Hale Road, Walton, Liverpool 4
A large and in some respects unusual Gothic design by Pugin & Pugin, showing northern European influences. It is relatively unaltered and forms part of an impressive group with the archway, presbytery and school.
A temporary chapel was opened on 16 December 1883, by Mgr Fisher, the Vicar General, and was in a stable lent by a J. Morgan, who later became a Jesuit priest. ‘For four years it served the needs of the growing Catholic population in a district which, centuries before, was the cradle of Liverpool Catholicism’ (Burke, Catholic History of Liverpool, 1910, 237). In 1887 a school-chapel in Hale Road was opened, followed by a presbytery in 1903 and finally a new church, built to the designs of Pugin & Pugin, in 1917.
In 1872 the Catholic population of Walton stood at 56. By 1877 it had risen to 560, and by 1887, when the new school chapel opened, 2,400. Walton became part of Liverpool in 1895.
Built after the death of Peter Paul Pugin (1904), when the practice was taken over by Cuthbert Welby Pugin and Sebastian Pugin Powell. Large church in Northern European-influenced version of Decorated Gothic. Quarry-faced red sandstone, with blue Westmorland slate roofs. The church consists of nave, aisles, apsidal sanctuary and side chapels; there is no tower.
The external design expresses the internal layout. Thus the canted sanctuary is blind so as not to take light from the enormous reredos and Benediction throne over the original high altar. The three external hipped cross gables of the flank elevation are a reflection of the unusual internal arcade arrangement of alternating conventional arches (with clerestory windows over) and high and wide arches, creating an almost transept-like appearance in every other bay. Pevsner states (p. 489) that ‘the principle is really that of de Keyser’s Amsterdam churches, but translated into a rather lifeless Gothic’.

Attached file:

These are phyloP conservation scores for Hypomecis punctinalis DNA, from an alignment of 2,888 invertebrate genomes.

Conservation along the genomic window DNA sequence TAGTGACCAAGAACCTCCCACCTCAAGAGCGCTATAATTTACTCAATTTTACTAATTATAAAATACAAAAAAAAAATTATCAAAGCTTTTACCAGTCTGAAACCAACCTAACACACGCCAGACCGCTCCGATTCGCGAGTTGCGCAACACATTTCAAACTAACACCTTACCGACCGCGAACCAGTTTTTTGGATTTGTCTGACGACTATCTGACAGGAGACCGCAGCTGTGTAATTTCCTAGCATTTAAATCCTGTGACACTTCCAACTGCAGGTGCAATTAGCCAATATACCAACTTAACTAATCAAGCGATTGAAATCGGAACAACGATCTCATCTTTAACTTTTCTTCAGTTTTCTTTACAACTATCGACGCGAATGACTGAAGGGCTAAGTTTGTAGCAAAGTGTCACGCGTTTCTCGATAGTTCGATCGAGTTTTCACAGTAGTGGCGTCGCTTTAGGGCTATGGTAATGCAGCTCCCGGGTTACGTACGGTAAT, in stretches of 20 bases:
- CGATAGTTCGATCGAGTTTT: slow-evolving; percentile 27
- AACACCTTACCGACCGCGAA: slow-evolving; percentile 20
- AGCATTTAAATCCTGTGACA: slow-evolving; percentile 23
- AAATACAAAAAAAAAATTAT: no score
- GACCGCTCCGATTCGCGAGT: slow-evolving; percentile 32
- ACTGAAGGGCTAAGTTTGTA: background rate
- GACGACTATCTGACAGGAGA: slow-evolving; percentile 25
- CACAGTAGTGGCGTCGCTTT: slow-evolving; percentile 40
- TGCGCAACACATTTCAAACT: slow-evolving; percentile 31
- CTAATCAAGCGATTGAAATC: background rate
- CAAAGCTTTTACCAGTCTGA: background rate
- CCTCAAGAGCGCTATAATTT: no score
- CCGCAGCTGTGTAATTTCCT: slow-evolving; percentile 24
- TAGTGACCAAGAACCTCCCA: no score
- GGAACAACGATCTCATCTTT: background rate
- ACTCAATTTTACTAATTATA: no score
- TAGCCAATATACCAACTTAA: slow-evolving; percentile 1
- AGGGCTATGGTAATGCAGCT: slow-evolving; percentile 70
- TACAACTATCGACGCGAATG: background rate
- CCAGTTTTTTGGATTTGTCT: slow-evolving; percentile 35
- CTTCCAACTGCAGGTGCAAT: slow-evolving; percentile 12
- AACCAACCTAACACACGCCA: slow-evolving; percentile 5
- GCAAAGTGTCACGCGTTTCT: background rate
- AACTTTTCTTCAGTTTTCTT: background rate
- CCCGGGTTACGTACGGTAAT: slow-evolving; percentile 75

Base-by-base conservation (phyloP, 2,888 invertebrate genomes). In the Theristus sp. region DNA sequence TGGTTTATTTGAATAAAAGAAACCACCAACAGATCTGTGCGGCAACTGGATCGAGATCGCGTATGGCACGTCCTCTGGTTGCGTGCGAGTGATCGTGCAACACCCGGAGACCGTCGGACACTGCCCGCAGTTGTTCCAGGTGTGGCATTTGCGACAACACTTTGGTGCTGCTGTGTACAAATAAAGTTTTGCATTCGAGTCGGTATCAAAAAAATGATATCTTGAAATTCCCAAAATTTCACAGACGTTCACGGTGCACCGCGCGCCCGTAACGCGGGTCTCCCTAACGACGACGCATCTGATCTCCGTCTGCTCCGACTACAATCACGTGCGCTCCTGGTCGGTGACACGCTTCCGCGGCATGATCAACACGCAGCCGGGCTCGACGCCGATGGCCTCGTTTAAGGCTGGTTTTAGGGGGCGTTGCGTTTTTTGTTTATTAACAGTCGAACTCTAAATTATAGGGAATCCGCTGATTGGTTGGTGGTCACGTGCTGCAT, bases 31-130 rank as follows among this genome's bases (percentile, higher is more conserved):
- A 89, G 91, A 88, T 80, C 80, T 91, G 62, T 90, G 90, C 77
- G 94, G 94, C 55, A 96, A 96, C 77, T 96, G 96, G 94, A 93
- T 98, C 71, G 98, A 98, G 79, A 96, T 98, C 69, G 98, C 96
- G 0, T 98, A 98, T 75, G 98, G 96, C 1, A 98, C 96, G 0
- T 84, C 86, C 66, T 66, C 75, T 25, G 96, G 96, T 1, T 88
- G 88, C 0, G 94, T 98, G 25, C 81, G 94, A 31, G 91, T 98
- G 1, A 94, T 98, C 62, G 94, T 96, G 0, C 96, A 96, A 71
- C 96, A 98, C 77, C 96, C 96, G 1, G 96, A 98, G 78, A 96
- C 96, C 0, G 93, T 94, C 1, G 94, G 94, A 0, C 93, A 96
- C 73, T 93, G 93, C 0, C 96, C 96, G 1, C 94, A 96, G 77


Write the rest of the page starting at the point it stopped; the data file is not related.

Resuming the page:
The church shows a fine attention to detail. Thus, within each of the three gables of the flank elevation there is a little gablet filled with tracery. Below this, the main aisle windows and clerestory windows have Decorated tracery, within segmental rather than pointed openings. The visual effect is somewhat spoilt by the polycarbonate window protection which oversails the tracery. In the west window there is a fine rose window with elaborate Decorated tracery; canopied niche below.
The church is entered via a projecting single-storey porch at the ritual southwest corner. It leads into a wide a spacious interior, the vista dominated by the great reredos and altar at the east end, with pinnacles and niches, presumably designed by Pugin & Pugin. The rather lifeless quality of the interior, as described by Pevsner, might be attributable primarily to the uniform painted finish; a small area of paint removal in the sanctuary area hints at the gorgeous polychromy of the original design, surviving under the magnolia.
At the west end is a Hills organ raised on a gallery with a projecting centrepiece and openwork chamfered timber design. Giving off the south aisle, a baptistery with its original gates, now used as a bookshop and repository.
Over the alternating arcades of the five-bay nave is a continuous canted timber roof, the principles supported by wall posts and stone corbels. Throughout there is a high quality of carved woodwork; in the open arcading framing the entrances to the flanking the surviving Sacred Heart and Lady altars, in the dado rail around the aisles, doors to the sacristies, sanctuary seating and frames to the large painted early-twentieth century Stations of the Cross. Early or original stained glass windows, in the south aisle only.
Post-Vatican II reordering has involved no disturbance to the original high altar ensemble, but has involved the removal of the marble altar rails and their reinstatement (in part) under the gallery at the west end. There is a new stone forward altar and pulpit.
Architect: Pugin & Pugin
Original Date: 1917
Conservation Area: No
Listed Grade: Not Listed